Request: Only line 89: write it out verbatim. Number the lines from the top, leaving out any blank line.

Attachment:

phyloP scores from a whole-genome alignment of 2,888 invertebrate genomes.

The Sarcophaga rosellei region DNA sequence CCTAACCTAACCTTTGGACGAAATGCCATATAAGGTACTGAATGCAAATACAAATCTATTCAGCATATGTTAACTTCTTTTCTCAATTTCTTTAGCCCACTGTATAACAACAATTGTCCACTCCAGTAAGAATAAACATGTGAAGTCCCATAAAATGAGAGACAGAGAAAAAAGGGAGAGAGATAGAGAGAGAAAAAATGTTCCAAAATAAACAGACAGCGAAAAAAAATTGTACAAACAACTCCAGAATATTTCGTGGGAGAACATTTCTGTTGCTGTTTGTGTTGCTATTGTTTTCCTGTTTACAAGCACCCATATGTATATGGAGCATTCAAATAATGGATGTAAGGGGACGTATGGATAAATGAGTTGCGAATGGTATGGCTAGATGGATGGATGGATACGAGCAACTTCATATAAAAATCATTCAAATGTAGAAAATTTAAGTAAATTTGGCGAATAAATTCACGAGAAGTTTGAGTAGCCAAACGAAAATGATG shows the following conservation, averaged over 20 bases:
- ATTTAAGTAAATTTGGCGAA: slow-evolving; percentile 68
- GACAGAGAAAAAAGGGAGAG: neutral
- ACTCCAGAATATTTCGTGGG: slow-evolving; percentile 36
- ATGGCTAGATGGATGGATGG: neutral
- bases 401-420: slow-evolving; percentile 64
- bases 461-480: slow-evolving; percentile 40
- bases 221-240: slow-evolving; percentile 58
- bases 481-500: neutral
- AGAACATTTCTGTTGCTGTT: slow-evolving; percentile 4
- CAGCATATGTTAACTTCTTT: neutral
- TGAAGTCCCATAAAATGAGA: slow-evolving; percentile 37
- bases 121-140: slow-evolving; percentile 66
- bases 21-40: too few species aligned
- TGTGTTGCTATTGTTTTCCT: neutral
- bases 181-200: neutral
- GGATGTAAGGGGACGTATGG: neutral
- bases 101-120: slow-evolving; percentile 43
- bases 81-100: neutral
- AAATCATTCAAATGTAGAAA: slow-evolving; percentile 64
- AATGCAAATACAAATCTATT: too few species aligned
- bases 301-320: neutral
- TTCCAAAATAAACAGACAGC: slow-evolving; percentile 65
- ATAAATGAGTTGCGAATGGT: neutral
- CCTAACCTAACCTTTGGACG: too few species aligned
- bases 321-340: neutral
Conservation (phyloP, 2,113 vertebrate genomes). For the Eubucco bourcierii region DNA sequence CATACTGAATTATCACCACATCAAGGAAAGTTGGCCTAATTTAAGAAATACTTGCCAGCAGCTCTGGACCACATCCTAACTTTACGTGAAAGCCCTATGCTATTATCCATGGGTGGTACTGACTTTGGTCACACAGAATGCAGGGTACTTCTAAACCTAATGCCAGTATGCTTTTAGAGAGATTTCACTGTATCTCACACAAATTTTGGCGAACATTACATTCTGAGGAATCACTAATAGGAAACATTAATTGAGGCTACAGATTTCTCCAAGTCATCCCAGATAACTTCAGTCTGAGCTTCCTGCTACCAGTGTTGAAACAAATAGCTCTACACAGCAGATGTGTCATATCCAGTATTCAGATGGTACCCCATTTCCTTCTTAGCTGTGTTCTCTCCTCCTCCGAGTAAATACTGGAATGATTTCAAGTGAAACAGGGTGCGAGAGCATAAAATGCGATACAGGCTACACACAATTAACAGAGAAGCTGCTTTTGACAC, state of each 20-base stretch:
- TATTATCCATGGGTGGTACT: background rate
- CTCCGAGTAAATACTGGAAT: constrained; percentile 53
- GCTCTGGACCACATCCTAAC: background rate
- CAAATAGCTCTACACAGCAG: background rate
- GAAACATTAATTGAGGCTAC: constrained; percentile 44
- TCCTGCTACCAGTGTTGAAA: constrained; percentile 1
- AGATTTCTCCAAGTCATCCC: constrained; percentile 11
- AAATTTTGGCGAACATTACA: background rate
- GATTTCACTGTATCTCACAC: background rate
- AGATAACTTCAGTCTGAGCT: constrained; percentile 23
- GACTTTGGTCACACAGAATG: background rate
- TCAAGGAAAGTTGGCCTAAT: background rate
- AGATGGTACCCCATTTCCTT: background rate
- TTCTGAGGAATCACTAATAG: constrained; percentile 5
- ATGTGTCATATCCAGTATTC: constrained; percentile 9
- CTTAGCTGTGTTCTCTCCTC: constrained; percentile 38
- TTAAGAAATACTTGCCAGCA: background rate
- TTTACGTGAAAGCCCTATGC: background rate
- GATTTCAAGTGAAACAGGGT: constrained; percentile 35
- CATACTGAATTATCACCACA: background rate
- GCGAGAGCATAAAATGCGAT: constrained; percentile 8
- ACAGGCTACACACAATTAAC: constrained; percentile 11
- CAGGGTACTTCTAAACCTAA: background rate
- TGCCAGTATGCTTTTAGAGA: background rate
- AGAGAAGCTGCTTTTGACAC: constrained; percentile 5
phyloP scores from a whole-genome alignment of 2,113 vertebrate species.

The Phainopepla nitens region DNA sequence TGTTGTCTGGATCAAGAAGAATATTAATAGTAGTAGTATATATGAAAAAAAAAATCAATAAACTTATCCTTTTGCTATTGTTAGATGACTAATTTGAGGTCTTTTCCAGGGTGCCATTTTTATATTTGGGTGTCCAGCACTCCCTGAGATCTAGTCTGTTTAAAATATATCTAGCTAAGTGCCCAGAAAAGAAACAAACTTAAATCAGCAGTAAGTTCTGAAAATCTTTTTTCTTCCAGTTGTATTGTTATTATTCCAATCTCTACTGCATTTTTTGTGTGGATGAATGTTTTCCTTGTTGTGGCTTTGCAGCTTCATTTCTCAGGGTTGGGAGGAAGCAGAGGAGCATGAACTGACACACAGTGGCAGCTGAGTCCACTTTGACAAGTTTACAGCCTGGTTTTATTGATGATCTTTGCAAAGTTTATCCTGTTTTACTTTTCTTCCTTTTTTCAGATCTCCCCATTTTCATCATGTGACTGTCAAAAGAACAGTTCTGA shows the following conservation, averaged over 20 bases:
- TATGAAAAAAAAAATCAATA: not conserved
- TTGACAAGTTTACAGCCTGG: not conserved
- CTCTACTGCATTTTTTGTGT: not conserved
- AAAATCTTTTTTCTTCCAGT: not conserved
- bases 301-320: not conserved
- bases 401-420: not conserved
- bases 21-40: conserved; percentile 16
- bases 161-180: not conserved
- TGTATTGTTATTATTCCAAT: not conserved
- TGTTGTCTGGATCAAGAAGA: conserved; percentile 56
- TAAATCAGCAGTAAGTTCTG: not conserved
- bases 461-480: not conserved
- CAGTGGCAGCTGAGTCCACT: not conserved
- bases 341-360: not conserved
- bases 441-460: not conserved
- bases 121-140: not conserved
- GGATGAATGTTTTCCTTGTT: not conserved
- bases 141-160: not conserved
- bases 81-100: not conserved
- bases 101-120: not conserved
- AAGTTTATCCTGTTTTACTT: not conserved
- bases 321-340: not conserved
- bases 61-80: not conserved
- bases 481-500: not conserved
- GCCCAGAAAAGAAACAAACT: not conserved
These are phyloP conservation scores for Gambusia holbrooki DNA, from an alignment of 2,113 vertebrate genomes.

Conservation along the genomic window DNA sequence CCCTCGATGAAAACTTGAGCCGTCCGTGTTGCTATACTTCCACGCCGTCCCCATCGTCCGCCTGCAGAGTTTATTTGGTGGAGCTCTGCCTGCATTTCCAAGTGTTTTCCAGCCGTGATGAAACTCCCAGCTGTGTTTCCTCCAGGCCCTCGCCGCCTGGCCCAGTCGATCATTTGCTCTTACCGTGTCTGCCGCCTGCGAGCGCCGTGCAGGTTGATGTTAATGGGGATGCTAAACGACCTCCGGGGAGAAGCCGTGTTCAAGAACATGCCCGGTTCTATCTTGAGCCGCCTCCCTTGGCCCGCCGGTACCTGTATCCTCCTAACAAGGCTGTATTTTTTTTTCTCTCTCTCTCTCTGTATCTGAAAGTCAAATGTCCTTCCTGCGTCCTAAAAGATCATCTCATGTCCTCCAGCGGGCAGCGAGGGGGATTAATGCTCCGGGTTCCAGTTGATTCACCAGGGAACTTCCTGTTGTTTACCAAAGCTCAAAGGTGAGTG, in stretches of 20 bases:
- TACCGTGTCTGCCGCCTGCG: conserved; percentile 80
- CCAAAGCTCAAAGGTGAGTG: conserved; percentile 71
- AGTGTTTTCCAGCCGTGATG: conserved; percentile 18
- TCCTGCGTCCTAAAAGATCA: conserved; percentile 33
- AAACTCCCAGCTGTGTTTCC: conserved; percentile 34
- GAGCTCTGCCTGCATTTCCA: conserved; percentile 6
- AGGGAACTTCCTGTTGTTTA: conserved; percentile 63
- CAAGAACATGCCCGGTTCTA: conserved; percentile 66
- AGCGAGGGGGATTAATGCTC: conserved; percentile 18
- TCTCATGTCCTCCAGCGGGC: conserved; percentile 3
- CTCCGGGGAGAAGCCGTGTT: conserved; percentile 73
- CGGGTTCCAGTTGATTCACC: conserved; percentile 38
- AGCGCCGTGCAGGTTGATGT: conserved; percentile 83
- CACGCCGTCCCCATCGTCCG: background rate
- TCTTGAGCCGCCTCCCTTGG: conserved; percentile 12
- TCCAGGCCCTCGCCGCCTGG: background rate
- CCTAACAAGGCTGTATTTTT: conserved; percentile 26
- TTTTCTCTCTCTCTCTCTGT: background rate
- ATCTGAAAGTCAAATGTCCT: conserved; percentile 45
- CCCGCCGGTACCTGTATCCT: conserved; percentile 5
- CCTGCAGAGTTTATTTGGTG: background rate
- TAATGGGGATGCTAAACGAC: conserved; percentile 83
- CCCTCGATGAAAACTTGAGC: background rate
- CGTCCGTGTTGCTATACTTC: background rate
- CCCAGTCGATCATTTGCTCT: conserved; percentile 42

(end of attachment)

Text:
- AGGGAACTTCCTGTTGTTTA: conserved; percentile 63